We review de novo a district court's dismissal for lack of subject-matter jurisdiction under Fed. R. Civ. P. 12(b)(1) and failure to state a claim under Fed. R. Civ. P. 12(b)(6). Guttman v. Khalsa, 446 F.3d 1027, 1031 (10th Cir. 2006); Childs v. Miller, 713 F.3d 1262, 1264 (10th Cir. 2013). Market, a state-court loser, contests the legality of her time in jail. But Market argues that her claim survives the Rooker-Feldman doctrine because she isn't asking the court to overturn the convictions themselves. Rather, she claims that her jail sentences are distinct from the state-court judgments. Without citing any cases approving her course, she seeks to limit Garden City's judgments as mere pronouncements establishing her guilt for the charged DUI offenses and seeks to treat the resulting sentences as mere enforcement procedures to implement the judgments. From this, she contends that she can challenge the sentences (enforcement procedures) because they are separable from, and collateral to, the underlying state judgments.
In doing so, Market relies heavily on Pennzoil Co. v. Texaco, Inc., 481 U.S. 1 (1987). In that case, a jury rendered a verdict for $11 billion for Pennzoil against Texaco. Id. at 4. Under Texas law, after the trial court entered the judgment, Pennzoil could secure a lien on Texaco's real property absent a bond covering the total judgment. Texaco brought a § 1983 claim, arguing that the Texas judgment-collection system was unconstitutional. A majority of the Court agreed that Rooker-Feldman didn't apply.7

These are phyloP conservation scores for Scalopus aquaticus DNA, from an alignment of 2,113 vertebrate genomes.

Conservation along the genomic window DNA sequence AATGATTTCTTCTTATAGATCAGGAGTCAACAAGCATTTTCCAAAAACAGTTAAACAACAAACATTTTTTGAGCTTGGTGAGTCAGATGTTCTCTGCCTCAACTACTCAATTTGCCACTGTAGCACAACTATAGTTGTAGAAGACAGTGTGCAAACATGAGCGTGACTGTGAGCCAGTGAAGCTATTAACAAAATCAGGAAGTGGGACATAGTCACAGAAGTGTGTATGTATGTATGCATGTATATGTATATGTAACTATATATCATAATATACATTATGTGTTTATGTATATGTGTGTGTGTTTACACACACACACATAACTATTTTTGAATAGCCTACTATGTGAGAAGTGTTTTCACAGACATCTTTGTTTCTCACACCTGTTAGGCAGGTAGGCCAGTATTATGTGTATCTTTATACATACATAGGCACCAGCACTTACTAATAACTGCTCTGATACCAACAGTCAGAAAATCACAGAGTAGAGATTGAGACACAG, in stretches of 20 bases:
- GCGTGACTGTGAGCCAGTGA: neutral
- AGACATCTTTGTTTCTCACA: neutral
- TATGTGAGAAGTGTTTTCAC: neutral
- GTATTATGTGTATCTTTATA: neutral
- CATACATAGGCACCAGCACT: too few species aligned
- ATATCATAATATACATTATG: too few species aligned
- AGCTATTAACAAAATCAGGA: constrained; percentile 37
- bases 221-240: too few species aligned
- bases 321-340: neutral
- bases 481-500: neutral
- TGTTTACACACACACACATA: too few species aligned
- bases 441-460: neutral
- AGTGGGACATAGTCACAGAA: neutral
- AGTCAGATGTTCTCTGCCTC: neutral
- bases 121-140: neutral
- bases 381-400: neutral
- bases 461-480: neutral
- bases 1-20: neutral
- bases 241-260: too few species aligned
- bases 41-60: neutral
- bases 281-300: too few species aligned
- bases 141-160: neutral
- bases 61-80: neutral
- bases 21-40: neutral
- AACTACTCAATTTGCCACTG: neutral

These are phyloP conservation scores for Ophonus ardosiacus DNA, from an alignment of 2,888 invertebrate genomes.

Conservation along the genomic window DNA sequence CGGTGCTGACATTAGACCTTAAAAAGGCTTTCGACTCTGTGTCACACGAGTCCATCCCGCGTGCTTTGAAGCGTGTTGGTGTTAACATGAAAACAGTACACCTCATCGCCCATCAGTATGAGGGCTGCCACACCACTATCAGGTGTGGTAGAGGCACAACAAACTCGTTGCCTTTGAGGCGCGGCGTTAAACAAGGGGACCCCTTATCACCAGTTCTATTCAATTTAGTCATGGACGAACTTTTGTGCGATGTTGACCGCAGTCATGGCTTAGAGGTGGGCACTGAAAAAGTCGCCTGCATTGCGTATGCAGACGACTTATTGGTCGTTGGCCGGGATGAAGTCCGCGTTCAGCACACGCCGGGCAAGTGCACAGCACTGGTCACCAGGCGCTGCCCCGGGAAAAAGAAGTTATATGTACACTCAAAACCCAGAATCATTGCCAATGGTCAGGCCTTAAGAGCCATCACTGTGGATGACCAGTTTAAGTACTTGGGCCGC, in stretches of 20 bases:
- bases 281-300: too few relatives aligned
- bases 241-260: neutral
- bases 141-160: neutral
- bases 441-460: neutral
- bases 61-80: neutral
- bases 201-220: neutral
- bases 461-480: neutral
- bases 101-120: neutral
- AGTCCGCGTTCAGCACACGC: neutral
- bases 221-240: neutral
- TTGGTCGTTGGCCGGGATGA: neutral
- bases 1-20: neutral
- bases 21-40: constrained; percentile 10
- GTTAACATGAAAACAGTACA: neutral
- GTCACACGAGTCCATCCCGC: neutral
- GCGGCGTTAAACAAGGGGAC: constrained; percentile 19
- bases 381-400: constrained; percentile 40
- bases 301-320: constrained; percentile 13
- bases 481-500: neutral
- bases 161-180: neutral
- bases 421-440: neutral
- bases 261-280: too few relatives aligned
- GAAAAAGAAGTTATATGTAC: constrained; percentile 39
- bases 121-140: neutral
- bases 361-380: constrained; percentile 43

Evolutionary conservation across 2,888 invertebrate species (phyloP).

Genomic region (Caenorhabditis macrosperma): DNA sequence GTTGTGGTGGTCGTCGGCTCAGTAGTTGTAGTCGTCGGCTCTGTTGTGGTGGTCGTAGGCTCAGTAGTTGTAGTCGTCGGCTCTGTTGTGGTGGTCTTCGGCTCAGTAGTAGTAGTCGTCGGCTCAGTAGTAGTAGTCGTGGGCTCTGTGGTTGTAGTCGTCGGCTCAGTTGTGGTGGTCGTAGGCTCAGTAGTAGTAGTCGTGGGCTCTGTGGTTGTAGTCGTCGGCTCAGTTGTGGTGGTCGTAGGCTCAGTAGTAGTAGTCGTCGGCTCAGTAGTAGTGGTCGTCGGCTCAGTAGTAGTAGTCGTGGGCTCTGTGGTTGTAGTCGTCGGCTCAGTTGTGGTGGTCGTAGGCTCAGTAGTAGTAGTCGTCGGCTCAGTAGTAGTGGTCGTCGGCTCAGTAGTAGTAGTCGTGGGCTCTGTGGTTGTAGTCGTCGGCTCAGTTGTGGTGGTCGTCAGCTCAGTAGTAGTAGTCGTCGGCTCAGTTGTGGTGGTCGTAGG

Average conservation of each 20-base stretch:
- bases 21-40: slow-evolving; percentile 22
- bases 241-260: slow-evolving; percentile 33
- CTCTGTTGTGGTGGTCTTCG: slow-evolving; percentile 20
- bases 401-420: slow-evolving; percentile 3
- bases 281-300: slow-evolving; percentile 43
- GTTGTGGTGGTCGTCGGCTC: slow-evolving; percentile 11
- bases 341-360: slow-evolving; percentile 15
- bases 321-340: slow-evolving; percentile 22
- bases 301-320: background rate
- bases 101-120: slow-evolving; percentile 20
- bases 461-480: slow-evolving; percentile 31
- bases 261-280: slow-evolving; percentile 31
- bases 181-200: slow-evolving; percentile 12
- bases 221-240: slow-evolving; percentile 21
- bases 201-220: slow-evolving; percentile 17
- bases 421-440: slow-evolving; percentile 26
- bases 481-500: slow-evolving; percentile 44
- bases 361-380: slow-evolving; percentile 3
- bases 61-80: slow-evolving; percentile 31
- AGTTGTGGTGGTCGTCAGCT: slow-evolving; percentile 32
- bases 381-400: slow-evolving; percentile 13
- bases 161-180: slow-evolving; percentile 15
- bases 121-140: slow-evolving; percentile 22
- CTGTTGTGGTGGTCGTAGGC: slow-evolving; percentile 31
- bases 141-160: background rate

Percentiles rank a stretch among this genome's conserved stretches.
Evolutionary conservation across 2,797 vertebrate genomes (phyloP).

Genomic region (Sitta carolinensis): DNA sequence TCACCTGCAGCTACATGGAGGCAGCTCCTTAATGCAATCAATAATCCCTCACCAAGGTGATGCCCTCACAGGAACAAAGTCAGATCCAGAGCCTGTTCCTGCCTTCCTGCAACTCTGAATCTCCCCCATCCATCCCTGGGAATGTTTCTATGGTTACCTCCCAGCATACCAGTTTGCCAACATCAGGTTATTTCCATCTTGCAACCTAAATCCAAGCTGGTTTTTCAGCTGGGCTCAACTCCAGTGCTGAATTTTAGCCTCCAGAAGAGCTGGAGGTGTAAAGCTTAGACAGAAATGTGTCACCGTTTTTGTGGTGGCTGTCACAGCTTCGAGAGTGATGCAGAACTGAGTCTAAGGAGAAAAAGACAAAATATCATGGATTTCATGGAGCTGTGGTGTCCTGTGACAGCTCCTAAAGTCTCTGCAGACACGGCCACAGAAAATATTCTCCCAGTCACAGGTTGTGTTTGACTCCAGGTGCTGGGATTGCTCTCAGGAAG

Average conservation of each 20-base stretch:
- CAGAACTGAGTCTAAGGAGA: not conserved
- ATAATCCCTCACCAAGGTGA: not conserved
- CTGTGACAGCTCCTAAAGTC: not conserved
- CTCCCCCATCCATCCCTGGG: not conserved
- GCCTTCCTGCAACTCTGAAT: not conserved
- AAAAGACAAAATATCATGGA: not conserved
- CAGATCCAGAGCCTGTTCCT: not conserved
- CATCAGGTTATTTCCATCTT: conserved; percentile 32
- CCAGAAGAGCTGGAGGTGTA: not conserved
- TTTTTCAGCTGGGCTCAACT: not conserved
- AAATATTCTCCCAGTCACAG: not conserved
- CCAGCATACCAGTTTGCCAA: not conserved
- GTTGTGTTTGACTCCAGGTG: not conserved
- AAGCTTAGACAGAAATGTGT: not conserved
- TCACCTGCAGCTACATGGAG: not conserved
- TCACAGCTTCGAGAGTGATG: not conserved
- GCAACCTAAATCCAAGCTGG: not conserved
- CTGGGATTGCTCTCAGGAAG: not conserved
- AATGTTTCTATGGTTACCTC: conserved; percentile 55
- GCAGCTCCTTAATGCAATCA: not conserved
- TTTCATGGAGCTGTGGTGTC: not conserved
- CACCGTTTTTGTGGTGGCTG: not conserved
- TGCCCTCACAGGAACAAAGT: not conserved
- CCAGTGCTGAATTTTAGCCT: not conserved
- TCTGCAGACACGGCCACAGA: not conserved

Applying Pennzoil in Kiowa Indian Tribe of Oklahoma v. Hoover, 150 F.3d 1163, 1170 (10th Cir. 1998), we enjoined a state enforcement procedure “separable from and collateral to the merits of the state-court judgment.” (internal citations and quotation marks omitted). We noted that Pennzoil established that sometimes a state-court judgment gives rise to a new problem (like Texas's post-judgment collection procedure) and that the new problem can get federal review without impermissible examination of the initial state-court decision. See id.
Market's claim doesn't match. Though the state-court judgment at issue in Pennzoil was the cause of plaintiff's injury—the unfavorable ruling led to Texaco's vulnerability to the challenged enforcement procedure—the state-court judgment could be correct and the enforcement mechanism could still be unconstitutional. But for Market to win, the municipal court's judgment had to be wrong. The injury that she has alleged, illegally extended incarceration, stems from the underlying conviction and sentencing.8 Convictions and accompanying sentences are two sides of the same coin. No sentence could exist without an underlying conviction. And a conviction without a sentence would be meaningless. So Market's arguments against the incarceration apply equally to the conviction, and thus the state-court judgment. Market's case is not “Pennzoil in a criminal context.” Aplt. Br. at 9; see Cain v. City of New Orleans, 186 F. Supp. 3d 536, 553 (E.D. La. 2016) (holding that Rooker-Feldman doesn't bar review of an allegedly unconstitutional system of jail sentences and excessive bail to collect unpaid court debts). It's Rooker-Feldman in a criminal context. Her “claim has merit only if the state-court [ ] order was unlawful.” Campbell v. City of Spencer, 682 F.3d 1278, 1284 (10th Cir. 2012). So it is barred.